Do you feel like you have to go to a thousand stores to find the perfect “jeans” without taking into consideration whether they actually fit your “genes”? What we generally fail to recognize is that thousands of years of genetic makeup cannot be altered by “perfect” eating, supplement-taking or hours spent exercising so you can fit into your ideal “jean.” However, you can either: change your jeans, rock your Mom jeans (see video below for a good laugh) or accept how your “genes” look in any pair of “jeans!”
Case in point -- the unfortunate news that Bob Harper suffered a heart attack while exercising at his New York gym. Bob Harper has been the face of “perfectionism” with his gospel preaching of clean eating and fitness. Harper reported during his interview on Fox News that “I fainted one time in the gym, I started having these dizzy spells and I just kind of overlooked them. I just adapted which was one of the dumbest things to do. I kicked myself over and over again about that.” In another interview, it was revealed that Bob’s mother had a heart attack around the same age and upon genetic testing was found to have high levels of lipoprotein A.
When I compare genetics and how they associate with health, strangely my mind wanders to a Ron White skit at Thanksgiving dinner with his siblings (now, before you panic with where I am going with this - HOLD ON). While I have no siblings of my own, my husband does. His sister is a geneticist, his brother is a judge, and my husband is the funeral director. These siblings share genetics (DNA), but are vastly different in their personalities, looks and careers, yet each bring different lenses on how to view life and health.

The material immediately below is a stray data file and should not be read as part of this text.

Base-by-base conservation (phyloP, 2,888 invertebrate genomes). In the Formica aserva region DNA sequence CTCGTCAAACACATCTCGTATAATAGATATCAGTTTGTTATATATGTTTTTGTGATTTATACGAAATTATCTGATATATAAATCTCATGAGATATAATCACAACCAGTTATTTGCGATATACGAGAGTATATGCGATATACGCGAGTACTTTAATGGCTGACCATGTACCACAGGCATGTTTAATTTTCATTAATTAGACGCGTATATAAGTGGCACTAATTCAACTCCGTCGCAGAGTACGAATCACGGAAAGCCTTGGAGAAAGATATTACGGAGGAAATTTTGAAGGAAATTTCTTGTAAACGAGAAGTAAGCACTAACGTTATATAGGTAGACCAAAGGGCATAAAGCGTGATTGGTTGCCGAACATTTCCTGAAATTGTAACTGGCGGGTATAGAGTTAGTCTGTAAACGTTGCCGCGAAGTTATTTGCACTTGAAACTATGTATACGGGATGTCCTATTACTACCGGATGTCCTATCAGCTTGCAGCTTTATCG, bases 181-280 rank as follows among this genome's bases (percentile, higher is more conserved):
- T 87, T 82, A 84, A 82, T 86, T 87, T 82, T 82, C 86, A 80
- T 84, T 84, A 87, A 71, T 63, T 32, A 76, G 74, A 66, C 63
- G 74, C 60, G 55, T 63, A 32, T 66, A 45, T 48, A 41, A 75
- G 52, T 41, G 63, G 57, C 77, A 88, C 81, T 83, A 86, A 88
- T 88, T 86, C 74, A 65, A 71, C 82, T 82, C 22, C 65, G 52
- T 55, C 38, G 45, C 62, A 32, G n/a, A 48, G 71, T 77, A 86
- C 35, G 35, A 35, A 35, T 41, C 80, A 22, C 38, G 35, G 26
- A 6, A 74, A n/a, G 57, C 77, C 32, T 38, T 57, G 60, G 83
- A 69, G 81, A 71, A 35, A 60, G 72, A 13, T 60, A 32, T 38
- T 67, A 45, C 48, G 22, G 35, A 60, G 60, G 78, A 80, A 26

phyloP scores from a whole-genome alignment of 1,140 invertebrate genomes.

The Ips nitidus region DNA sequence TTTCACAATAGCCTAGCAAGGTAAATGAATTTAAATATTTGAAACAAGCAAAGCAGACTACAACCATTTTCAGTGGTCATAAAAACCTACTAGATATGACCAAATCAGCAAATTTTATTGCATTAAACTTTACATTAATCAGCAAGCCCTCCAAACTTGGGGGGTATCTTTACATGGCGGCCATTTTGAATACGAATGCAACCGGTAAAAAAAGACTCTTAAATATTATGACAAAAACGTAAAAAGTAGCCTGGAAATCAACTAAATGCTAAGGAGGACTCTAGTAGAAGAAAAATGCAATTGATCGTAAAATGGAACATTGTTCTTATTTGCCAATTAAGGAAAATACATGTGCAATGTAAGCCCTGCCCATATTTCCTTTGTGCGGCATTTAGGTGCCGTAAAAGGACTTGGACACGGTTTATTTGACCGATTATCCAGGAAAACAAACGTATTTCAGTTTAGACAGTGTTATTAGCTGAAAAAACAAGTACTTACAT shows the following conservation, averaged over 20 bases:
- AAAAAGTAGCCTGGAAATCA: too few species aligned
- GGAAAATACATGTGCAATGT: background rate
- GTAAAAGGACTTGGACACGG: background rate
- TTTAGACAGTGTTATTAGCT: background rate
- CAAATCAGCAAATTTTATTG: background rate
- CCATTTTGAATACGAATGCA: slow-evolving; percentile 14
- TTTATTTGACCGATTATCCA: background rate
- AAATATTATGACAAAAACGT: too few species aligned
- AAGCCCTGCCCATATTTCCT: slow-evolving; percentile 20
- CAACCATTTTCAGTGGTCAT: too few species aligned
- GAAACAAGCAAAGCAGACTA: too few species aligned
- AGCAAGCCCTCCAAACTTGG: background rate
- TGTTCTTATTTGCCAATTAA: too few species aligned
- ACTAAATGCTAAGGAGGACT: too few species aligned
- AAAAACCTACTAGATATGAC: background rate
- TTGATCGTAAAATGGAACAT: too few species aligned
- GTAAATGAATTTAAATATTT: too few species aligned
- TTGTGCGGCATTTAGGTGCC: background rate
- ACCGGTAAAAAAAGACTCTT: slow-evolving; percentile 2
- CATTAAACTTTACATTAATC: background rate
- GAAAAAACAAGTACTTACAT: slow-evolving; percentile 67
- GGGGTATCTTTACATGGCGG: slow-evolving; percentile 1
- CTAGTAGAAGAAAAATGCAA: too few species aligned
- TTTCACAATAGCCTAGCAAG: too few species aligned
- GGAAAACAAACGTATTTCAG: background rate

Brandi, my sister-in-law (geneticist), studies how genes evolve over time and has a great understanding of what the likelihood is that you will have a health risk or be diagnosed with a health condition. My brother-in-law, Jim, is a judge in the truest sense, listening to both sides of a story as to what is uncontrollable (genetics) and what can be controlled (environment/behavior). Last, but not least, my husband the funeral director probably has the most valuable lesson of all….. I will save that for the end!
Just as Bob Harper could not eat and exercise his way out of a heart attack, individuals cannot “willpower” their way out of an eating disorder, “eat clean” enough to control their cholesterol, think enough “positive thoughts” to overcome panic/anxiety, or simply “count their blessings” to overcome addictions. For people to accept living in the body given to them, they must consider their genetics (DNA).
A person inherits genes from each parent, as well as the cultural /socioeconomic experiences from his/her family. Inherited genetic variations within families clearly contribute both directly and indirectly to the pathogenesis of disease.
Here are a few examples of genetic influences:
- University of Iowa and the University of Texas Southwestern Medical Center studied single families in which eating disorders were common across generations. They found that people with mutations in two different genes – ESRRA and HDAC4 – had a 90 percent and 85 percent chance of developing an eating disorder, respectively.
- A study published in the June 2013 issue of the Journal of Anxiety Disorders underscored that certain anxiety traits correlated with panic disorder are evident by the age of 8.
- Many other health conditions have strong genetic links: obesity “thrifty” gene; alcoholism, breast cancer, and heart health.
So why does my husband, the funeral director, have the most to learn from? While you can’t control or change your genes, you can control how you choose to live your life. At funerals you will hear stories of those with longevity and prosperous lives who didn't sweat the small stuff and accepted that there are just some things you can’t change. Besides, when you take that last breath you won’t – nor would you likely want to be – remembered for your cholesterol number, pounds lost on a diet or your perfect eating.